Health Highlights: June 7, 2007
Here are some of the latest health and medical news developments, compiled by editors of HealthDay:
Stem Cell Bill Passes Congress, But White House Veto Looms
A bill that would undo federal funding restrictions on embryonic stem cell research passed the House on Thursday, but it did not have the requisite two-thirds majority needed to block a threatened veto by President Bush, the Associated Press reported.
The 264-176 vote (210 House Democrats and 37 Republicans supporting), follows on the Senate's passage of the bill a few weeks ago. The Senate ballot was one vote shy of the two-thirds majority needed to sidestep a White House veto.
Because they have the power to grow into any type of cell in the body, embryonic stem cells have long been viewed as a potential source of replacement tissue to treat a myriad of diseases. But opponents of embryonic stem cell research, including President Bush, object to the destruction of embryos as an assault on the sanctity of human life.
Supporting the bill, paralyzed congressman Rep. James Langevin, D-R.I., said that, "My education has filled me with tremendous hope, not only that stem cell research might one day lead to a cure for spinal cord injuries, but that one day ... families will no longer watch in agony as a loved one with Parkinson's or Alzheimer's gradually declines," the AP reported.
But in a statement issued last week, President Bush said that if the bill was ever made law, "American taxpayers would for the first time in our history be compelled to support the deliberate destruction of human embryos. Crossing that line would be a grave mistake."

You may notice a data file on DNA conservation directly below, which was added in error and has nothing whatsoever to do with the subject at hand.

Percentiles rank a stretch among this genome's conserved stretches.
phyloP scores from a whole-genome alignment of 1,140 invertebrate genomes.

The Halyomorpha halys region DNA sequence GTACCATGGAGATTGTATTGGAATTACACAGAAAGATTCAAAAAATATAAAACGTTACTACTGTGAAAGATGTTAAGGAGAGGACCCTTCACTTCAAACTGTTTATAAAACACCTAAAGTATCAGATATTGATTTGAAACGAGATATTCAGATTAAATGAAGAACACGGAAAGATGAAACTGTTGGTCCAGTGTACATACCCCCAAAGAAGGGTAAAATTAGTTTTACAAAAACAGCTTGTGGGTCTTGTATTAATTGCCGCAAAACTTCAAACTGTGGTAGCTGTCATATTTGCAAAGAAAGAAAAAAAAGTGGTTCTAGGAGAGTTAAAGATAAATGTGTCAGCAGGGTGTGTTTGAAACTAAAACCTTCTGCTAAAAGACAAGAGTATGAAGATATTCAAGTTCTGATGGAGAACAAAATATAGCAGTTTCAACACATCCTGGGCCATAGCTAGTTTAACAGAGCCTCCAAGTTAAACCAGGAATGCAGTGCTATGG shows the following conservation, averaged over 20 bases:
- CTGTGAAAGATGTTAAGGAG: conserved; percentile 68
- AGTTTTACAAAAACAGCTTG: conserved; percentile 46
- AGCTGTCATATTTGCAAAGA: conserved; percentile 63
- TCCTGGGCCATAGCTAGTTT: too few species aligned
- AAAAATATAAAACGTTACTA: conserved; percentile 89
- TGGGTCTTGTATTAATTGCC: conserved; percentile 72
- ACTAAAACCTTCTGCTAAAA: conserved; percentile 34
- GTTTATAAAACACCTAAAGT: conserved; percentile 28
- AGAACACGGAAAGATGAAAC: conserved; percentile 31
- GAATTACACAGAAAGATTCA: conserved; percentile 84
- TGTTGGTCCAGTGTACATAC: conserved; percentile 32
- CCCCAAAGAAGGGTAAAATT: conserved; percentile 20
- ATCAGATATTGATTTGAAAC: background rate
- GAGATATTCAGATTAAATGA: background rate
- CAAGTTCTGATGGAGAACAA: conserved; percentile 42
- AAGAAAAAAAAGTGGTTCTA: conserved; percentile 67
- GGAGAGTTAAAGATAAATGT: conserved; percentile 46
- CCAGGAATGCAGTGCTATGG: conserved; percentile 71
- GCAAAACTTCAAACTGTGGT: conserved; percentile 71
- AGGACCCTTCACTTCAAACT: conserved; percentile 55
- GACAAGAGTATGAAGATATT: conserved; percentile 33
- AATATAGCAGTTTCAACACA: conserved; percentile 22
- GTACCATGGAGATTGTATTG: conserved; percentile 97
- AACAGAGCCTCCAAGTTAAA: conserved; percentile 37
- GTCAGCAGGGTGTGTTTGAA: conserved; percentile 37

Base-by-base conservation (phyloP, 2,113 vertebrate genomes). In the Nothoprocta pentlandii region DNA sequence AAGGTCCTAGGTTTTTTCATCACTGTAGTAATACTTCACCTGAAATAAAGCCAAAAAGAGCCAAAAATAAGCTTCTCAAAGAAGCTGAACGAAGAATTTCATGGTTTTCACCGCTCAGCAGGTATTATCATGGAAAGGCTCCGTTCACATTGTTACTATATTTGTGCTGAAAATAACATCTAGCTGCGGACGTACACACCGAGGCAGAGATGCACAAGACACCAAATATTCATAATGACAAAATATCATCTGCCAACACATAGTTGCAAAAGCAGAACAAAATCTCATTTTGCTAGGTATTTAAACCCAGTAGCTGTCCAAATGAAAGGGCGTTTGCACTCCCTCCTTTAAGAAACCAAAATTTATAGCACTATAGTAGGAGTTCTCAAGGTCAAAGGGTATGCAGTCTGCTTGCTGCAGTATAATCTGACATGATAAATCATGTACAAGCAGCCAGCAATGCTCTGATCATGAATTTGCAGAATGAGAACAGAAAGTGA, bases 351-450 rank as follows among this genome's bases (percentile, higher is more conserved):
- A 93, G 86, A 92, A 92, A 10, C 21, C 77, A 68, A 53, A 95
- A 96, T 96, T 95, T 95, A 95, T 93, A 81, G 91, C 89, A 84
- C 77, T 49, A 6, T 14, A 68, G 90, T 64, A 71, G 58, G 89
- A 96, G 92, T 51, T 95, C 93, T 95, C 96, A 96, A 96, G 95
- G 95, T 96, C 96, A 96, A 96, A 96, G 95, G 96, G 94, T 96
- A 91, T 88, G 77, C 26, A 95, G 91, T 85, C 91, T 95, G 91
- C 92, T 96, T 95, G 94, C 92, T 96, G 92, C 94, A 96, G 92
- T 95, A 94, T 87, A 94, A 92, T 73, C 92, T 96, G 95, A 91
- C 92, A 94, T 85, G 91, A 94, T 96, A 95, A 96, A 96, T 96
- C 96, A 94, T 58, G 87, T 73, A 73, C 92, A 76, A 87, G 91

Bush announced on Aug. 9, 2001, that his administration would only allow federal funding for research involving a limited number of preexisting stem cell lines. Critics charge that those lines cannot supply the demands of U.S. researchers, and that many of the lines are contaminated.
New Standards Sought for Ultrasound Check of Carotid Artery
Current standards used to measure narrowing of the carotid artery with ultrasound may be too aggressive and cause some patients to undergo unnecessary follow-up tests and procedures, say University of Chicago Medical Center researchers.
Narrowing of the carotid artery is a risk factor for stroke.
The researchers found that current standards, based on older imaging technology, often underestimate the amount of blood flow in the carotid artery. The researchers developed new standards and found them to be more accurate.